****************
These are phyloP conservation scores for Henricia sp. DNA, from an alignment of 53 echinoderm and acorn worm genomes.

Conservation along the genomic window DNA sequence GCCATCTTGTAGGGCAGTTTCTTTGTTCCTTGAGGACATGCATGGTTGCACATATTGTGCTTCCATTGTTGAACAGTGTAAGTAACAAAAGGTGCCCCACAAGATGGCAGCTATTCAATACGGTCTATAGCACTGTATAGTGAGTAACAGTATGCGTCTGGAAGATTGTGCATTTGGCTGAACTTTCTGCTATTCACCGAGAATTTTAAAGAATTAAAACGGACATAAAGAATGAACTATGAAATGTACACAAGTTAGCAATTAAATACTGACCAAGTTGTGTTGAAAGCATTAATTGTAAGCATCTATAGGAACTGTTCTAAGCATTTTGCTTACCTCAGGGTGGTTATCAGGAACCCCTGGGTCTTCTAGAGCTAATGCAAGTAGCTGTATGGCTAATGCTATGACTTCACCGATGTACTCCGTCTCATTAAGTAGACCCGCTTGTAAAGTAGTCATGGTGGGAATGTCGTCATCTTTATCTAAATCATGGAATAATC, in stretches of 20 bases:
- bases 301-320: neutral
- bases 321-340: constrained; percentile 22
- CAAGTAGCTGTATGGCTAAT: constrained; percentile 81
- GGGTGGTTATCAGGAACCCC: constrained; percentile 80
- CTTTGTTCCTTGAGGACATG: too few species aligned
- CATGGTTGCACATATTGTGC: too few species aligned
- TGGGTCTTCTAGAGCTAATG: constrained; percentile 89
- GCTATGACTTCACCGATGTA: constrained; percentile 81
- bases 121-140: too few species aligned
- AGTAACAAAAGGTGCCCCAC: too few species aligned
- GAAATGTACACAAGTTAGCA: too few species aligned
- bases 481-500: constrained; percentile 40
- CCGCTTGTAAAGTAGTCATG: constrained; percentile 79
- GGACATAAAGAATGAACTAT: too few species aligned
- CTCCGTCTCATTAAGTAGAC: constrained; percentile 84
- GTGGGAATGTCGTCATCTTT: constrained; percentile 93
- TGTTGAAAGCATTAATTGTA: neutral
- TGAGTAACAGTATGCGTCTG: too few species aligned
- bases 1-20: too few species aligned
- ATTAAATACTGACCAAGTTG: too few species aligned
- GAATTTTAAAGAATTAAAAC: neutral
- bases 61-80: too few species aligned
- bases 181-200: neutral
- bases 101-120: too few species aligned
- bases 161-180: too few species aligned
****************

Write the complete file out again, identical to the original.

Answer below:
These are phyloP conservation scores for Henricia sp. DNA, from an alignment of 53 echinoderm and acorn worm genomes.

Conservation along the genomic window DNA sequence GCCATCTTGTAGGGCAGTTTCTTTGTTCCTTGAGGACATGCATGGTTGCACATATTGTGCTTCCATTGTTGAACAGTGTAAGTAACAAAAGGTGCCCCACAAGATGGCAGCTATTCAATACGGTCTATAGCACTGTATAGTGAGTAACAGTATGCGTCTGGAAGATTGTGCATTTGGCTGAACTTTCTGCTATTCACCGAGAATTTTAAAGAATTAAAACGGACATAAAGAATGAACTATGAAATGTACACAAGTTAGCAATTAAATACTGACCAAGTTGTGTTGAAAGCATTAATTGTAAGCATCTATAGGAACTGTTCTAAGCATTTTGCTTACCTCAGGGTGGTTATCAGGAACCCCTGGGTCTTCTAGAGCTAATGCAAGTAGCTGTATGGCTAATGCTATGACTTCACCGATGTACTCCGTCTCATTAAGTAGACCCGCTTGTAAAGTAGTCATGGTGGGAATGTCGTCATCTTTATCTAAATCATGGAATAATC, in stretches of 20 bases:
- bases 301-320: neutral
- bases 321-340: constrained; percentile 22
- CAAGTAGCTGTATGGCTAAT: constrained; percentile 81
- GGGTGGTTATCAGGAACCCC: constrained; percentile 80
- CTTTGTTCCTTGAGGACATG: too few species aligned
- CATGGTTGCACATATTGTGC: too few species aligned
- TGGGTCTTCTAGAGCTAATG: constrained; percentile 89
- GCTATGACTTCACCGATGTA: constrained; percentile 81
- bases 121-140: too few species aligned
- AGTAACAAAAGGTGCCCCAC: too few species aligned
- GAAATGTACACAAGTTAGCA: too few species aligned
- bases 481-500: constrained; percentile 40
- CCGCTTGTAAAGTAGTCATG: constrained; percentile 79
- GGACATAAAGAATGAACTAT: too few species aligned
- CTCCGTCTCATTAAGTAGAC: constrained; percentile 84
- GTGGGAATGTCGTCATCTTT: constrained; percentile 93
- TGTTGAAAGCATTAATTGTA: neutral
- TGAGTAACAGTATGCGTCTG: too few species aligned
- bases 1-20: too few species aligned
- ATTAAATACTGACCAAGTTG: too few species aligned
- GAATTTTAAAGAATTAAAAC: neutral
- bases 61-80: too few species aligned
- bases 181-200: neutral
- bases 101-120: too few species aligned
- bases 161-180: too few species aligned